Lean is business model often used in manufacturing industries that works to identify
and eliminate waste while still creating value for customers. Lean encompasses a variety of things and Lean manufacturing terms, tools, and practices are mainly derived from the Toyota Production System and was first coined in the 1980s by John Krafcik.
The toolbox of Lean
Organizations practicing Lean has a toolbox chock full of helpful tools when it comes to finding waste and getting rid of it. Below are some of what can be found in in the Lean set of tools:
- 5S: 5S is a systematic organizational strategy that utilizes visual management. The framework of 5S and each included step was developed to search and remove waste in the workplace.
- Kanban: Kanban is a visual pull system where a production process is triggered by demand. This tool works to prevent over processing, over producing, and excess inventory.
- Value Stream Mapping: A value stream map is a tool used in Lean to assess the current state of processes from start of production to the end. It will show information flow and allow managers to easily identify areas of waste and areas of improvement.
And that’s just to name a few! These tools work to improve quality and reduce production time and cost by eliminating waste.
There are eight wastes that commonly arise in manufacturing that Lean aims to address. These wastes include transport, inventory, motion, waiting, overproduction, over processing, talent, and defects. By working to improve processes and reduce waste through Lean, organizations can improve efficiency and ultimately affect the bottom line.
The principles at the core of Lean manufacturing can also be found in the Toyota Way. These principles provide guidance for Lean efforts and an emphasis that the goal of Lean was not to simply reduce and eliminate wastes. Core Lean principles and concepts include:
- Continuous Improvement: Known as Kaizen in the Toyota Production System, the idea of continuous improvement is to make small incremental changes over time and always look for these smaller improvements.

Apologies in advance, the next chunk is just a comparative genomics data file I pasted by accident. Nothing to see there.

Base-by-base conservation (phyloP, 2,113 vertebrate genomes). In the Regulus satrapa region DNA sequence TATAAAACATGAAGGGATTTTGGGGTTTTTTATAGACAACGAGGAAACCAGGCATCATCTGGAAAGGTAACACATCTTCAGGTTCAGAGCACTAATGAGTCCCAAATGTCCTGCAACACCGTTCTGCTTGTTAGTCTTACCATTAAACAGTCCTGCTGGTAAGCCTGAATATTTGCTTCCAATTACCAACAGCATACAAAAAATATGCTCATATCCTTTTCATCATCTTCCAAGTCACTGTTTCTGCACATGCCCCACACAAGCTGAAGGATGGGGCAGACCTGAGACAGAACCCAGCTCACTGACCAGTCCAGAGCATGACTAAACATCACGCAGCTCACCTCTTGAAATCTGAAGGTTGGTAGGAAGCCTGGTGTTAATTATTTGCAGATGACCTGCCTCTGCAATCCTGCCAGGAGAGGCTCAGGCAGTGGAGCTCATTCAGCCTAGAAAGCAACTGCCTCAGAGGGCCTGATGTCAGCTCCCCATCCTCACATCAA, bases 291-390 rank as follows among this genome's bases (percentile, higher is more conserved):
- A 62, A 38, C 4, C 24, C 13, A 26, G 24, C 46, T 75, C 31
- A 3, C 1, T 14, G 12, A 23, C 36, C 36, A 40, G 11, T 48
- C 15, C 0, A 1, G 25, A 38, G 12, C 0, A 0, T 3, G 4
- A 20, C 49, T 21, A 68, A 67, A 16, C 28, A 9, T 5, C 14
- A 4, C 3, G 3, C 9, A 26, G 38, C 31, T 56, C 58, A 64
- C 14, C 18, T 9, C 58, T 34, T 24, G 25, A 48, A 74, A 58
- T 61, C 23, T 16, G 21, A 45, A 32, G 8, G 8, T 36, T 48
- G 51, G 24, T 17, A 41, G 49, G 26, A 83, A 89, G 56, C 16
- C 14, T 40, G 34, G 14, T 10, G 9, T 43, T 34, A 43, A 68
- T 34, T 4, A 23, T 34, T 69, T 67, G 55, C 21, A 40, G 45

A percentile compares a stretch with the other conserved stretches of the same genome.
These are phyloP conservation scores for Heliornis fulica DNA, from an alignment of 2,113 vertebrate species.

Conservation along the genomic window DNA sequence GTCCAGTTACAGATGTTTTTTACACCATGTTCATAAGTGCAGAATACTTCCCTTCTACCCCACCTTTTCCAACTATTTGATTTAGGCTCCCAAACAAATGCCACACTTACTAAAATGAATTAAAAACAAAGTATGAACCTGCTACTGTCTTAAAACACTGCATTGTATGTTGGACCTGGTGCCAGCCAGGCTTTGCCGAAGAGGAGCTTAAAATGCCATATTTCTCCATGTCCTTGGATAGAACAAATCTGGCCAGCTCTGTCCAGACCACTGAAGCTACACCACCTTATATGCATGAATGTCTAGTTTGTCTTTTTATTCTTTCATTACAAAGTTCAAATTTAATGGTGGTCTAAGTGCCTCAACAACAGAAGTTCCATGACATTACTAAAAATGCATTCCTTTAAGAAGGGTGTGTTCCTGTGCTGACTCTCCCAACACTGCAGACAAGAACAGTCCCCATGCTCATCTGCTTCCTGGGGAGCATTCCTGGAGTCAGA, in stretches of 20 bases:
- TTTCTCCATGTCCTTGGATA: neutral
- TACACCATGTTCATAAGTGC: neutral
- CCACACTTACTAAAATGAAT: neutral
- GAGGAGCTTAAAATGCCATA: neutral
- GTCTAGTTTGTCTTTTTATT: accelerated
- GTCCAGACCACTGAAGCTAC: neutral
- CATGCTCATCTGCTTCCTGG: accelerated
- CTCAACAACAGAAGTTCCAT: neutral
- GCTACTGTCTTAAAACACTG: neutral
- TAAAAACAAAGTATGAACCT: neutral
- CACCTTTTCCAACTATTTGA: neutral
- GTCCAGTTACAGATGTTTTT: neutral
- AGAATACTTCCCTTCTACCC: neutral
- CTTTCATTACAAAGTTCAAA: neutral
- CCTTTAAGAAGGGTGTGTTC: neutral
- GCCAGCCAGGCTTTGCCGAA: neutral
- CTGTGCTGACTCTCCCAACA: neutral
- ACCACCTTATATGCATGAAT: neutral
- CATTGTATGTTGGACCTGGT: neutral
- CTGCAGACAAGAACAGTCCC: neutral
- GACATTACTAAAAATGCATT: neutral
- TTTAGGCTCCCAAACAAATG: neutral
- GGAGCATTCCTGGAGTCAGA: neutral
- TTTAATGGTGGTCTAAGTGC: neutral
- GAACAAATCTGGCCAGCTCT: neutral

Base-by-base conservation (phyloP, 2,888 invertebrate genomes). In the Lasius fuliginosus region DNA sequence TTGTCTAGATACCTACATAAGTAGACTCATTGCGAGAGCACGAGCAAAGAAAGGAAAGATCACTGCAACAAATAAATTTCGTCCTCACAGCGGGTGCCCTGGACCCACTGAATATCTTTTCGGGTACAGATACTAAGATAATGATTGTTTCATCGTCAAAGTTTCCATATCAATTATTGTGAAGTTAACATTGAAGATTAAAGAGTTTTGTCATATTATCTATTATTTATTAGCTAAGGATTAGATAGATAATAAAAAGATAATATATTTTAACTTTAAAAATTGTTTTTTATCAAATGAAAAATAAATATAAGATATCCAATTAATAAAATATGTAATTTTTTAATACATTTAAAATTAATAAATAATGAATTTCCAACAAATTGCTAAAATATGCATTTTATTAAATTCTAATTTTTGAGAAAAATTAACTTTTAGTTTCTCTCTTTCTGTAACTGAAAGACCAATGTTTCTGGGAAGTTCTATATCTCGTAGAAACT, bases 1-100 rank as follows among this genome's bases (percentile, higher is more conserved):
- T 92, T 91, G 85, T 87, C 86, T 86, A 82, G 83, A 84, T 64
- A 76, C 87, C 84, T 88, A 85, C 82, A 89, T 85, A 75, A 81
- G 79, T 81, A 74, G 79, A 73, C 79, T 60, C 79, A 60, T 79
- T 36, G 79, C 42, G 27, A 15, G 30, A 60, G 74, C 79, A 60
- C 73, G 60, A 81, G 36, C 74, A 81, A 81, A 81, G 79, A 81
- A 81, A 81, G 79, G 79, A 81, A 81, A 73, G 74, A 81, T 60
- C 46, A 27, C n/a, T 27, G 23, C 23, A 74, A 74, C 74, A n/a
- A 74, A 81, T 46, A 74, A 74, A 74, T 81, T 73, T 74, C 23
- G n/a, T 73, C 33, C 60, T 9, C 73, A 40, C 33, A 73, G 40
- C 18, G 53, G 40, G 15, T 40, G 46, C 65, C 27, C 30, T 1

- Just-in-Time (JIT) Production: Using JIT production utilizes a pull system instead of the traditional push system which relies on historical data and demand forecasting to plan production. Instead, processes are not initiated until customer demand.
- Levelized Production: Levelized production is an important principle in the Toyota Production System and works to eliminate unevenness in the system. By having an even system, the facility can easily switch to manufacturing a new product or stopping without having excess inventory.
Lean manufacturing makes for a more efficient and productive workplace, no matter the industry. Companies implementing Lean will end up saving a great deal of time, money, and other resources. It may take some effort and time to apply the Lean strategies to your specific facility, but the competitive advantage it will bring to your company will be well worth it.
- Understanding the Terms of Lean
- Lean Manufacturing & Lead Time
- The Wastes of Lean
- What is the Toyota Production System?
- The Tools of Lean
- Introducing the House of Lean
- Kaizen and Continuous Improvement
- Improving Lean in the Workplace
- Social Distancing Tools: Wall And Floor Signs– creativesafetysupply.com
- Kaizen and Lean Manufacturing– creativesafetysupply.com
- Introduction to the 8 Wastes of lean Manufacturing– lean-video.com
- How does Kaizen reduce waste?– kaizenforums.com
- What is Kanban?– kanbanforum.com
- Gemba – A Powerful Piece of your Lean Toolbox– infographicsdirectory.org
- Is 5S just for manufacturing?– 5sforum.com
- Floor Tape for Workplace Organization– floormarkingpro.com
- Leveraging 5S + Kaizen– kaizensystem.net